Want to get more active? Pay attention to the signs at your local park; they can boost your physical activity by 7% to 12%.
That’s what researchers from the RAND Corporation, a nonprofit institution that helps to improve policy and decision-making through research and analysis, found when they conducted an experiment in 50 Los Angeles parks.
In the study, published in the American Journal of Preventive Medicine, scientists randomized the parks into three groups. Park directors in one group worked with the researchers to direct $4,000 toward advertising programs such as exercise leagues, classes, or new walking paths. In the second group, the researchers worked with park directors and park advisory boards to allocate the $4,000 budget to more general promotional marketing about the parks. And the final group did not receive extra help or funding.
Over the five year study period from 2007 to 2012, all the parks were monitored for how people used their various facilities and programs. Scientists evaluated what people in the park did, from sitting to walking, or participating in vigorous activities such as running or biking. Thirty-two of the 33 parks that received additional funding through the study purchased signs and banners that invited park goers to participate in a park-sponsored activities. The parks that adjusted their signage to feature such activities saw its participants become more physically active compared to those in parks without the notices.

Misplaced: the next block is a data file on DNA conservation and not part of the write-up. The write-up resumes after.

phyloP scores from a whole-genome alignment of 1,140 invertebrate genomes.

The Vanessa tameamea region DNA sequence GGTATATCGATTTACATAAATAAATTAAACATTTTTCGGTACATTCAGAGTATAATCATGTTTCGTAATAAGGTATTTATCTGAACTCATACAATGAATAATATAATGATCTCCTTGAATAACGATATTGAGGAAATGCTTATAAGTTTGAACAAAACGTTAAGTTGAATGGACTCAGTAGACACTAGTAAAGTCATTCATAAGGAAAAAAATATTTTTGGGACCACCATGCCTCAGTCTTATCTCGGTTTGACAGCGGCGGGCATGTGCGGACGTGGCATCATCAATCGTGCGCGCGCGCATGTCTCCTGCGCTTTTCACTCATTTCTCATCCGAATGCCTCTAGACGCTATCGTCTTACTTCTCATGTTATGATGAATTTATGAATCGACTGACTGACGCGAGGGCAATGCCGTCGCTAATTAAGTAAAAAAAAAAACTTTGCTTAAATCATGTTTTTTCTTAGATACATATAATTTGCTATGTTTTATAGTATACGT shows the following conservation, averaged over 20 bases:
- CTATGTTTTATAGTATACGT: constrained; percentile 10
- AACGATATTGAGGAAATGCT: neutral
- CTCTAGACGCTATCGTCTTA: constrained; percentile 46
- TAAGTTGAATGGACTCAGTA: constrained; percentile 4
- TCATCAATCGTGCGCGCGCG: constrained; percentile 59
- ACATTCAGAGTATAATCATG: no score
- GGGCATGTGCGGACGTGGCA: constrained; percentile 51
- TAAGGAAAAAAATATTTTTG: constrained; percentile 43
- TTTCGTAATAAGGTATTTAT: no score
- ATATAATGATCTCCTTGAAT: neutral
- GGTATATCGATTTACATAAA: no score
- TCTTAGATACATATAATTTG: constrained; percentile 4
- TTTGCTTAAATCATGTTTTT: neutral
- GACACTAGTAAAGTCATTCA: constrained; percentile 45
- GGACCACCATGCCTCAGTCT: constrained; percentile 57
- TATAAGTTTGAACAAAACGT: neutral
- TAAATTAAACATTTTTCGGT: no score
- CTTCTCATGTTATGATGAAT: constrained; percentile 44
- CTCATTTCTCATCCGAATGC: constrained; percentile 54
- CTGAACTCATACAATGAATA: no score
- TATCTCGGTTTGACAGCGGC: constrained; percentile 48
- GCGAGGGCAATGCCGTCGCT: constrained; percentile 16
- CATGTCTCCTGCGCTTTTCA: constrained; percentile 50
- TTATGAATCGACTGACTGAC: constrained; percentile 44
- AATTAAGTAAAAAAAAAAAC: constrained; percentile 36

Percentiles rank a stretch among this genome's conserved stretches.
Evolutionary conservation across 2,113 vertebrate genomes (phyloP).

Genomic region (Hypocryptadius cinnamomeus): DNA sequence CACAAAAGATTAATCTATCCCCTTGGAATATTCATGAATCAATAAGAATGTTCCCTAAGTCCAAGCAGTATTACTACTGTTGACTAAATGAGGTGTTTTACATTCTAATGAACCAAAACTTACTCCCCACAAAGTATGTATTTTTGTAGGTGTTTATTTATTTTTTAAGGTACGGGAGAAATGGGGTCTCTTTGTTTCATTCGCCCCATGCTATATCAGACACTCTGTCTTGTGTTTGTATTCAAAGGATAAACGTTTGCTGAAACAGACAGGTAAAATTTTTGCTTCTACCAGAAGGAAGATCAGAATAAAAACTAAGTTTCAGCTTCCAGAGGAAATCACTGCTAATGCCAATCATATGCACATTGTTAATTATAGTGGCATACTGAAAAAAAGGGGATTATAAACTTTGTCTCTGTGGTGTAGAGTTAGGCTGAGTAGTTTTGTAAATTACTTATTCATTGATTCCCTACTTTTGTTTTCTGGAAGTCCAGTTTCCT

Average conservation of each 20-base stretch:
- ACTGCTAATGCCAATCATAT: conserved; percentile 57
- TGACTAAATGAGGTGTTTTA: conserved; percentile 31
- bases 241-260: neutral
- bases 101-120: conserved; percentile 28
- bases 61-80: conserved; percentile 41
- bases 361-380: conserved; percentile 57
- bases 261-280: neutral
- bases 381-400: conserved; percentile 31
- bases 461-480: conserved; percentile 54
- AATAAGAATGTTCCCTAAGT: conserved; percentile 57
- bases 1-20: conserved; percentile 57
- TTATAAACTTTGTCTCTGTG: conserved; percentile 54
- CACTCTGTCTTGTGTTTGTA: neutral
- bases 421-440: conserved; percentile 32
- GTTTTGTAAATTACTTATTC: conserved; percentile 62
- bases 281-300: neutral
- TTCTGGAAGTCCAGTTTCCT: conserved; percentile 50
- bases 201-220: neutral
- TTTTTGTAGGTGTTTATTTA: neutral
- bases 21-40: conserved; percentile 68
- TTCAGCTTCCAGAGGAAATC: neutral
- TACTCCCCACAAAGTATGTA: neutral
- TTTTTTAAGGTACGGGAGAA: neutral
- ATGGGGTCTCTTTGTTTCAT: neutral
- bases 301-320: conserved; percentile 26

The results, while not surprising, highlight how even modest changes can encourage more exercise among park-goers. Simply informing them of opportunities to become more physically active, whether by joining a walking group or biking league, was enough to motivate some to increase their activity. By that logic, say the researchers, adding more signage outside of the park to encourage people to visit could also draw in more members of the community and encourage them to get moving as well.